Chances are, there’s something you’re settling for right now. Something that annoys you periodically but you haven’t gotten around to dealing with it yet. We’ll tackle that problem in bite-sized steps in this 6-part series on upgrading:
- Part 1: Taking Stock (or: Meeting your fears where they are)
- Part 2: Laying the Foundation (or: Back up your stuff)
- Part 3: Preparation (or: Getting out your ingredients)
- Part 4: Documenting (or: Show your work)
- Part 5: Testing (or: Run that by me again)
- Part 6: Postmortem (or: Monday morning quarterbacking)
So when I say “upgrading,” you can think of software, hardware, services, or pretty much anything. I’ll be using my experience updgrading this very blog as an example, but you can substitute your specific technological annoyance.
OK. Here goes Part 1:
Taking Stock (meeting your fears where they are)
If you’re annoyed by having a less-than-current software version or an old computer, and you’re pretty sure your life would be improved by the upgrade, then why haven’t you actually gotten around to the upgrade process yet?
That’s a serious question, deserving of compassionate consideration. It’s not a tough-love just-do-it exhortation or a way to lay a guilt trip on yourself. Because you do have a reason, and it would be nice to know a little more about it.
Your initial reaction is likely to be a tape that you’ve played in your head so often that it feels completely normal to you. Reasons like these contain a seed of truth, but they often mask the real (multiple) reasons we have for not getting started:
- I’m too busy
- I can’t afford it
- I’m just too lazy
- I haven’t found the right (research, service provider, color, you name it)
Do these sound familiar? They sure do to me. I used all of them (well, except for #2 because the software is free) when I was justifying to myself why I hadn’t upgraded this site to the latest version of WordPress.
(This post was written before the one-click update feature was built into WordPress.)
It’s interesting to find out what lies underneath these surface reactions. If you can ask yourself about the deeper reasons without getting into negative self-talk or self-blaming, you may be surprised by the fears that lie underneath these seemingly mundane reasons, and by the solutions that arise spontaneously when those fears come to light.
A quick word about the “I can’t afford it” reason. This may be completely true and valid. I’m certainly not going to tell you how to spend your money! But very often, I’ve found this reason masking a feeling of “I’m not worth it” lurking underneath. These feelings of not-deserving come in all shapes and sizes. And entire books and blogs have been written on this topic, so I’ll just skim the surface here and say that acknowledging this feeling, and showing yourself some gentleness and compassion, is both powerful and empowering.
Here’s how I teased out one of the ways I found myself using my fears to keep my own site trapped in WordPress 2.6:
Surface reason #1: I’m too busy.
Response/question: Well, somehow I’ve found time to write blog posts, market and teach classes, and do lots of other assorted tasks. So am I really too busy?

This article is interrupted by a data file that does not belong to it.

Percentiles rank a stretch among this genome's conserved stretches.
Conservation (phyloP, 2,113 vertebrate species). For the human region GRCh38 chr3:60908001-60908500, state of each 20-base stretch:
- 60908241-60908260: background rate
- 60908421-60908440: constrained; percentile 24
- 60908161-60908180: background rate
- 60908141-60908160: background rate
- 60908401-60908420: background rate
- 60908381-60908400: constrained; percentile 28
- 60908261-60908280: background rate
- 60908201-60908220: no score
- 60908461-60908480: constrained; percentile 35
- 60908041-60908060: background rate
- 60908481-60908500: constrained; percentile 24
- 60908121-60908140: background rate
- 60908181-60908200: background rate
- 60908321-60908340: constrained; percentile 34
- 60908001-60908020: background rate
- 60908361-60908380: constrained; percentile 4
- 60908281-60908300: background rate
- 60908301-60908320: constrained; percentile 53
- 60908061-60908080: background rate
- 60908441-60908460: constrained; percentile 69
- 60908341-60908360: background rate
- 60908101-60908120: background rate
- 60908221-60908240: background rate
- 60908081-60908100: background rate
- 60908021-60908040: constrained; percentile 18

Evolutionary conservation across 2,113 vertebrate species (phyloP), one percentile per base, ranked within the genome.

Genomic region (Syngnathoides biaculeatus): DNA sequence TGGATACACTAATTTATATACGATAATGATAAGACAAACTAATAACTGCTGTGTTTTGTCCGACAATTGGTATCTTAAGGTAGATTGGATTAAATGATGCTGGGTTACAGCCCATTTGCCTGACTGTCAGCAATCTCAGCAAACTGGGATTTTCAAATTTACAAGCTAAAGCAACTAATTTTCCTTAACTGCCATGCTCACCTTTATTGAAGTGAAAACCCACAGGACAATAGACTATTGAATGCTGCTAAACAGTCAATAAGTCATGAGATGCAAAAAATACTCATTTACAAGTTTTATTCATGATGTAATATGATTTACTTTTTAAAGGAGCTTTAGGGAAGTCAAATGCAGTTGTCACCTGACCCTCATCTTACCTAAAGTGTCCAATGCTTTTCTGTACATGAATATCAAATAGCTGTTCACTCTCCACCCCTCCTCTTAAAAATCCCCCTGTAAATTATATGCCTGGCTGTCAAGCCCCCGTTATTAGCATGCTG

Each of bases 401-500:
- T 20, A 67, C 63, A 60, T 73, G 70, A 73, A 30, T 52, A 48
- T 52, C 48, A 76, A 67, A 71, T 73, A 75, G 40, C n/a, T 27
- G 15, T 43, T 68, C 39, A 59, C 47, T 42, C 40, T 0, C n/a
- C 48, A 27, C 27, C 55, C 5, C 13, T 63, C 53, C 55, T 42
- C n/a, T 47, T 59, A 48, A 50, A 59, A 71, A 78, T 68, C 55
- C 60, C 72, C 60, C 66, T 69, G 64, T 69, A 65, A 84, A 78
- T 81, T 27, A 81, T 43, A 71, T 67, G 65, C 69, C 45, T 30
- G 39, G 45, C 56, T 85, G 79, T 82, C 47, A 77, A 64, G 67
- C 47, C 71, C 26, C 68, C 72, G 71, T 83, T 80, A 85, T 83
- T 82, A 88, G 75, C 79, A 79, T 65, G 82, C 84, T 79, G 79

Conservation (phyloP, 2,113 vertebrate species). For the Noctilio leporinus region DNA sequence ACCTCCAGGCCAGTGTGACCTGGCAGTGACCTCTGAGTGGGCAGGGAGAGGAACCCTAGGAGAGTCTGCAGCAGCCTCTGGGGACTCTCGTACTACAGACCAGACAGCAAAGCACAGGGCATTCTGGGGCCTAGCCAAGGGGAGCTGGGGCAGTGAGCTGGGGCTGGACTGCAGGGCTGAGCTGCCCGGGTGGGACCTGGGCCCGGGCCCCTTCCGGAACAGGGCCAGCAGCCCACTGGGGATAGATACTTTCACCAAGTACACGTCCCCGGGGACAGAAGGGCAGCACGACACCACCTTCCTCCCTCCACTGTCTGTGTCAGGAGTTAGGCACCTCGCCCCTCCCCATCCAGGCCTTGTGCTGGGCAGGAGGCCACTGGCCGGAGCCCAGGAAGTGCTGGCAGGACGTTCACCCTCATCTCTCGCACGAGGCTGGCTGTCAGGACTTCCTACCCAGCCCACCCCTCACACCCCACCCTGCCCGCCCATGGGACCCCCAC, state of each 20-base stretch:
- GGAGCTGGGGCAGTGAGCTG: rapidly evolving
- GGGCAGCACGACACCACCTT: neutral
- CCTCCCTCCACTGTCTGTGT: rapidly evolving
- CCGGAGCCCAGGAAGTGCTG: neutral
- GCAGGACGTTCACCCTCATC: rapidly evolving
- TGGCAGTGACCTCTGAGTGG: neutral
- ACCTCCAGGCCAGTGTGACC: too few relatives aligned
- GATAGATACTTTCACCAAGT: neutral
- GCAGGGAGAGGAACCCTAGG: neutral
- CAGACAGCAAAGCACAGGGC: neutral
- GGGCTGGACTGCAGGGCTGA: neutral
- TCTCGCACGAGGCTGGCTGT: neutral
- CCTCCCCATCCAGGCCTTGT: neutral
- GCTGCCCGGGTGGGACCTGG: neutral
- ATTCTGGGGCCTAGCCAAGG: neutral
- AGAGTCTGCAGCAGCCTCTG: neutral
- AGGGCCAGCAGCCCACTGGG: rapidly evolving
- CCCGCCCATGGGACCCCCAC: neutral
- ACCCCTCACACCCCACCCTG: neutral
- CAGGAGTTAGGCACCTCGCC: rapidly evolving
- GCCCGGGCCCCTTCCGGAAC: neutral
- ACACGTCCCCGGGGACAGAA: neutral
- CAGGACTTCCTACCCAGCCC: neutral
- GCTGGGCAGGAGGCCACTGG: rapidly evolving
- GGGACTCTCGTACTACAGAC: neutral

Surface reason #3: I guess I’m not too busy after all, which means I must just be lazy because I haven’t made the time.
Response/question: Hmm. I get that I’m feeling the need to call myself “lazy,” which doesn’t feel very good. I want to let go of things that don’t feel good. If I let go of “lazy” just for a second, even though it might be true, what else might be true? If it looks like I have time, but haven’t used it to upgrade the website, what other reasons might I have?
Surface reason #4: I haven’t found the perfect time to do the upgrade. I have to do it on a weekend, which is when I have the least time available.
Response/question: Oh, this is interesting. Why do I have to do it on a weekend?
Undercover reason #1: It has to be at a time when web traffic is low so no one will notice the changeover or find that the blog is down.
Response/question: Why would the blog be down?
Undercover reason #2: Because when I upgrade the software, I might break it. There might be plugin incompatibilities or I might not know how to upgrade the theme. I might screw it up. And if that happens anytime except Sunday at 1am, the entire world will know that I, a self-styled technology expert, can’t even upgrade a WordPress blog.
Response: Oh, no wonder I’ve been afraid! I’ve been secretly worried this whole time that doing this “simple” upgrade might expose me as incompetent. And I know that’s a huge trigger for me. So how can I acknowledge that fear, help myself feel competent, and also be OK with the fact that yes, something might go wrong?
Once that fear came to light, I was able to be more loving with myself. After self-medicating with a small piece of high-quality dark chocolate (yes, it really does help), I was able to commit to a timeframe. And the best part? I got an offer of support from another techie, so I was no longer alone with my fear of incompetence.
That was Friday. I upgraded to WordPress 2.8 on Saturday night, and here I am on Tuesday celebrating the process. Of course there are more steps to cover in parts 2 through 6, but the first step was really asking “what’s true?” about all my reasons.
So if you are contemplating some kind of change, but are holding off, you must have reasons. Good ones! You just might not know exactly what they are. And finding out just might clear the path for you to take one more step.
Next in this series: Part 2: Laying the foundation (or, back up your stuff!)